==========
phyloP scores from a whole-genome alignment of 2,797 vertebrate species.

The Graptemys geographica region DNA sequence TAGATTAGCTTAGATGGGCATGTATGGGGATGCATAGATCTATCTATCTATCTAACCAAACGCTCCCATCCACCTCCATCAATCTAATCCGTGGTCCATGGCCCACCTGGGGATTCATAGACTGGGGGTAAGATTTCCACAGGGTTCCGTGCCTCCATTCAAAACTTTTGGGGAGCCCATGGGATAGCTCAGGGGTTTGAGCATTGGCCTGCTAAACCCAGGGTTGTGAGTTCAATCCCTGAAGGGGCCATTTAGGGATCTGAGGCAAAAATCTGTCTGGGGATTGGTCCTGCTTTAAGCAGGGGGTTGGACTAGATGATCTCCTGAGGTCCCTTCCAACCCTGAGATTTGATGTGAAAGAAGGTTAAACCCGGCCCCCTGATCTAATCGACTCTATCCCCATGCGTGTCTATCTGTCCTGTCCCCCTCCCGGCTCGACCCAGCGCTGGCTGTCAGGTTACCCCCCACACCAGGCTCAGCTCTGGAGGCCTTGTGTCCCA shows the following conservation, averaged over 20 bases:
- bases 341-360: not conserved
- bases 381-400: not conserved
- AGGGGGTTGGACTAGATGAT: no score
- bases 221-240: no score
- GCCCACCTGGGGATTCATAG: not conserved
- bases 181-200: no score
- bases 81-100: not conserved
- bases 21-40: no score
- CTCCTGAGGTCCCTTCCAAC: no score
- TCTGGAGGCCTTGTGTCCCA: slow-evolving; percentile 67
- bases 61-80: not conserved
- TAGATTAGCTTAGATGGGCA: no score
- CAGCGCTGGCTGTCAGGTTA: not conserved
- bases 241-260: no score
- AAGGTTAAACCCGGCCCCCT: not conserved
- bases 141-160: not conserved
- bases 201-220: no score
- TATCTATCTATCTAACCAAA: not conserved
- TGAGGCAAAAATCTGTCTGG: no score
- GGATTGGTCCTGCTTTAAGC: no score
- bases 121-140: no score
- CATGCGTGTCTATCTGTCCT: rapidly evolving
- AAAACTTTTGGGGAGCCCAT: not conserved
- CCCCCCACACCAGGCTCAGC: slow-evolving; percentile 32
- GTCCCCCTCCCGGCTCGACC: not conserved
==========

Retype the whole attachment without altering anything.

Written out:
phyloP scores from a whole-genome alignment of 2,797 vertebrate species.

The Graptemys geographica region DNA sequence TAGATTAGCTTAGATGGGCATGTATGGGGATGCATAGATCTATCTATCTATCTAACCAAACGCTCCCATCCACCTCCATCAATCTAATCCGTGGTCCATGGCCCACCTGGGGATTCATAGACTGGGGGTAAGATTTCCACAGGGTTCCGTGCCTCCATTCAAAACTTTTGGGGAGCCCATGGGATAGCTCAGGGGTTTGAGCATTGGCCTGCTAAACCCAGGGTTGTGAGTTCAATCCCTGAAGGGGCCATTTAGGGATCTGAGGCAAAAATCTGTCTGGGGATTGGTCCTGCTTTAAGCAGGGGGTTGGACTAGATGATCTCCTGAGGTCCCTTCCAACCCTGAGATTTGATGTGAAAGAAGGTTAAACCCGGCCCCCTGATCTAATCGACTCTATCCCCATGCGTGTCTATCTGTCCTGTCCCCCTCCCGGCTCGACCCAGCGCTGGCTGTCAGGTTACCCCCCACACCAGGCTCAGCTCTGGAGGCCTTGTGTCCCA shows the following conservation, averaged over 20 bases:
- bases 341-360: not conserved
- bases 381-400: not conserved
- AGGGGGTTGGACTAGATGAT: no score
- bases 221-240: no score
- GCCCACCTGGGGATTCATAG: not conserved
- bases 181-200: no score
- bases 81-100: not conserved
- bases 21-40: no score
- CTCCTGAGGTCCCTTCCAAC: no score
- TCTGGAGGCCTTGTGTCCCA: slow-evolving; percentile 67
- bases 61-80: not conserved
- TAGATTAGCTTAGATGGGCA: no score
- CAGCGCTGGCTGTCAGGTTA: not conserved
- bases 241-260: no score
- AAGGTTAAACCCGGCCCCCT: not conserved
- bases 141-160: not conserved
- bases 201-220: no score
- TATCTATCTATCTAACCAAA: not conserved
- TGAGGCAAAAATCTGTCTGG: no score
- GGATTGGTCCTGCTTTAAGC: no score
- bases 121-140: no score
- CATGCGTGTCTATCTGTCCT: rapidly evolving
- AAAACTTTTGGGGAGCCCAT: not conserved
- CCCCCCACACCAGGCTCAGC: slow-evolving; percentile 32
- GTCCCCCTCCCGGCTCGACC: not conserved